Soames walked out of the garden door, crossed the lawn, stood on the path above the river, turned round and walked back to the garden door, without having realised that he had moved. The sound of wheels crunching the drive convinced him that time had passed, and the doctor gone. What, exactly, had he said?
“This is the position, Mr. Forsyte. I can make pretty certain of her life if I operate, but the baby will be born dead. If I don’t operate, the baby will most probably be born alive, but it’s a great risk for the mother — a great risk. In either case I don’t think she can ever have another child. In her state she obviously can’t decide for herself, and we can’t wait for her mother. It’s for you to make the decision, while I’m getting what’s necessary. I shall be back within the hour.”
The decision! What a decision! No time to get a specialist down! No time for anything!
The sound of wheels died away, but Soames still stood intent; then, suddenly covering his ears, he walked back to the river. To come before its time like this, with no chance to foresee anything, not even to get her mother here! It was for her mother to make that decision, and she couldn’t arrive from Paris till to-night! If only he could have understood the doctor’s jargon, the medical niceties, so as to be sure he was weighing the chances properly; but they were Greek to him — like a legal problem to a layman. And yet he must decide! He brought his hand away from his brow wet, though the air was chilly. These sounds which came from her room! To go back there would only make it more difficult. He must be calm, clear. On the one hand life, nearly certain, of his young wife, death quite certain, of his child; and — no more children afterwards! On the other, death perhaps of his wife, nearly certain life for the child; and — no more children afterwards! Which to choose?. . . . It had rained this last fortnight — the river was very full, and in the water, collected round the little house-boat moored by his landing-stage, were many leaves from the woods above, brought off by a frost. Leaves fell, lives drifted down — Death! To decide about death! And no one to give him a hand. Life lost was lost for good. Let nothing go that you could keep; for, if it went, you couldn’t get it back. It left you bare, like those trees when they lost their leaves; barer and barer until you, too, withered and came down. And, by a queer somersault of thought, he seemed to see not Annette lying up there behind that window-pane on which the sun was shining, but Irene lying in their bedroom in Montpellier Square, as it might conceivably have been her fate to lie, sixteen years ago. Would he have hesitated then? Not a moment! Operate, operate! Make certain of her life! No decision — a mere instinctive cry for help, in spite of his knowledge, even then, that she did not love him! But this! Ah! there was nothing overmastering in his feeling for Annette! Many times these last months, especially since she had been growing frightened, he had wondered. She had a will of her own, was selfish in her French way. And yet — so pretty! What would she wish — to take the risk. ‘I know she wants the child,’ he thought. ‘If it’s born dead, and no more chance afterwards — it’ll upset her terribly. No more chance! All for nothing! Married life with her for years and years without a child. Nothing to steady her! She’s too young. Nothing to look forward to, for her — for me! For me!’ He struck his hands against his chest! Why couldn’t he think without bringing himself in — get out of himself and see what he ought to do? The thought hurt him, then lost edge, as if it had come in contact with a breastplate. Out of oneself! Impossible! Out into soundless, scentless, touchless, sightless space! The very idea was ghastly, futile! And touching there the bedrock of reality, the bottom of his Forsyte spirit, Soames rested for a moment. When one ceased, all ceased; it might go on, but there’d be nothing in it!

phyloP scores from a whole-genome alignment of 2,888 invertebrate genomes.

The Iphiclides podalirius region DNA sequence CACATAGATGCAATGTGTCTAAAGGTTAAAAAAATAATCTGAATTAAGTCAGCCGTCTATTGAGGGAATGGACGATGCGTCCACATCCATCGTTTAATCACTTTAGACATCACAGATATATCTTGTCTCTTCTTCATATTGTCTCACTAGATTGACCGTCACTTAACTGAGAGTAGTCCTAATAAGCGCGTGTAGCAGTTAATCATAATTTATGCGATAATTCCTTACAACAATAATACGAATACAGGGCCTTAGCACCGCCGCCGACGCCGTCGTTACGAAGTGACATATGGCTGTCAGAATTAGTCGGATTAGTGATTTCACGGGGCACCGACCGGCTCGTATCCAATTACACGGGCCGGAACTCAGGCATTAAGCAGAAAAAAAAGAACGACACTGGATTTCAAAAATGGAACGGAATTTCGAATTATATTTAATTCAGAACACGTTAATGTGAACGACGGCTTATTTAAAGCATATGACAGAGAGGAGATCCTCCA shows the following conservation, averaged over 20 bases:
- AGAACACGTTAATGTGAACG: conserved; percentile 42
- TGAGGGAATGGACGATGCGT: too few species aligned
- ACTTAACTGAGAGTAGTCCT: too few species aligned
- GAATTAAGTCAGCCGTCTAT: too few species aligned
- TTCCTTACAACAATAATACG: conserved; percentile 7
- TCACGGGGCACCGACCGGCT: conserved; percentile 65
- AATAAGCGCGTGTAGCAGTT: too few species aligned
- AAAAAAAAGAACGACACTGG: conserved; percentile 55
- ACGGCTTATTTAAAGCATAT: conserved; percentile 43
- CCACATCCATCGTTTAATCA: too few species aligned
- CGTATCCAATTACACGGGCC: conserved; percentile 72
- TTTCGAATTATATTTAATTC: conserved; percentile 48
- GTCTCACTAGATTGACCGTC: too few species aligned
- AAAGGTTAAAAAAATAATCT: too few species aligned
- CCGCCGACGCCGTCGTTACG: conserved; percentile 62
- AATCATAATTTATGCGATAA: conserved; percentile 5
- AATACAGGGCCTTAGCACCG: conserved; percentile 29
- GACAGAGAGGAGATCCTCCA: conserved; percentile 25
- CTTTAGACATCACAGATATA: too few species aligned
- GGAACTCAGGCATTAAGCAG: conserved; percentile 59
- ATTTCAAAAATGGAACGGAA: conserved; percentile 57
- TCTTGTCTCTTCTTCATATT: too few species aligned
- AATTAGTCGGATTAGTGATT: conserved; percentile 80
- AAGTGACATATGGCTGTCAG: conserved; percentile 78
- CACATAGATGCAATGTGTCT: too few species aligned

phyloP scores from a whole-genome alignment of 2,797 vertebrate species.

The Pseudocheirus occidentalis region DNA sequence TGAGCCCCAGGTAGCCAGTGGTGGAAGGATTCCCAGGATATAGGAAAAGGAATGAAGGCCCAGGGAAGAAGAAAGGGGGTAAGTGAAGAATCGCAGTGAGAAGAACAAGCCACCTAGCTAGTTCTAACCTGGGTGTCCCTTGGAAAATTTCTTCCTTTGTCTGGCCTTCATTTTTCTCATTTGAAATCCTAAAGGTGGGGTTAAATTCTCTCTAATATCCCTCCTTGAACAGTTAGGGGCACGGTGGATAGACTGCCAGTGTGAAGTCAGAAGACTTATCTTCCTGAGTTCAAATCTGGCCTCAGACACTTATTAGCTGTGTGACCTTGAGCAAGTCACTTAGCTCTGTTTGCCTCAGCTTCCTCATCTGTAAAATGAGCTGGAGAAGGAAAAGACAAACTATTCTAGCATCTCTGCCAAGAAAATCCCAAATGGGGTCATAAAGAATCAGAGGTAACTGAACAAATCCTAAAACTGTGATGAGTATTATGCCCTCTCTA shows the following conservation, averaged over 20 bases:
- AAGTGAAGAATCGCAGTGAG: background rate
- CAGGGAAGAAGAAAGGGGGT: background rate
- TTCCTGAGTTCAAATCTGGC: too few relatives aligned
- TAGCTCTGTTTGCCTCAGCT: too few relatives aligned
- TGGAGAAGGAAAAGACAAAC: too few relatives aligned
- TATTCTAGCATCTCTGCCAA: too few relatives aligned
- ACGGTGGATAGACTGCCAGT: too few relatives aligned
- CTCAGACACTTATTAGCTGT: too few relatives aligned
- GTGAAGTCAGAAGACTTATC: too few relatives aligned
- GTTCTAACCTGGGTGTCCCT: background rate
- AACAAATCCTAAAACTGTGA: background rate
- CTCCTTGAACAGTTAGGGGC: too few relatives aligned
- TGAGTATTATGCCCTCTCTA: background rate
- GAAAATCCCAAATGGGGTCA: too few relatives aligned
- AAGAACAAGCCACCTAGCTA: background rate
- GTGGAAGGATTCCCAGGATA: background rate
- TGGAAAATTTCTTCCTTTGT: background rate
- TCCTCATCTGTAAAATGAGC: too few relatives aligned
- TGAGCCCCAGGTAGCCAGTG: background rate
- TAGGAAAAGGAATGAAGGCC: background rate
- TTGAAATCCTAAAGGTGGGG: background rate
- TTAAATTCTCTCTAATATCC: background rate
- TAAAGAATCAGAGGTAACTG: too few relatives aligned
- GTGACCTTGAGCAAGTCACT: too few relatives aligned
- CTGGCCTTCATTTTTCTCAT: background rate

He looked at his watch. In half an hour the doctor would be back. He must decide! If against the operation and she died, how face her mother and the doctor afterwards? How face his own conscience? It was his child that she was having. If for the operation — then he condemned them both to childlessness. And for what else had he married her but to have a lawful heir? And his father — at death’s door, waiting for the news! ‘It’s cruel!’ he thought; ‘I ought never to have such a thing to settle! It’s cruel!’ He turned towards the house. Some deep, simple way of deciding! He took out a coin, and put it back. If he spun it, he knew he would not abide by what came up! He went into the dining-room, furthest away from that room whence the sounds issued. The doctor had said there was a chance. In here that chance seemed greater; the river did not flow, nor the leaves fall. A fire was burning. Soames unlocked the tantalus. He hardly ever touched spirits, but now — he poured himself out some whisky and drank it neat, craving a faster flow of blood. ‘That fellow Jolyon,’ he thought; ‘he had children already. He has the woman I really loved; and now a son by her! And I— I’m asked to destroy my only child! Annette can’t die; it’s not possible. She’s strong!’
He was still standing sullenly at the sideboard when he heard the doctor’s carriage, and went out to him. He had to wait for him to come downstairs.
“The situation’s the same. Have you decided?”
“Yes,” said Soames; “don’t operate!”
“Not? You understand — the risk’s great?”
In Soames’ set face nothing moved but the lips.
“You said there was a chance?”
“A chance, yes; not much of one.”
“You say the baby must be born dead if you do?”
“Do you still think that in any case she can’t have another?”
“One can’t be absolutely sure, but it’s most unlikely.”
“She’s strong,” said Soames; “we’ll take the risk.”
The doctor looked at him very gravely. “It’s on your shoulders,” he said; “with my own wife, I couldn’t.”
Soames’ chin jerked up as if someone had hit him.
“Am I of any use up there?” he asked.
“No; keep away.”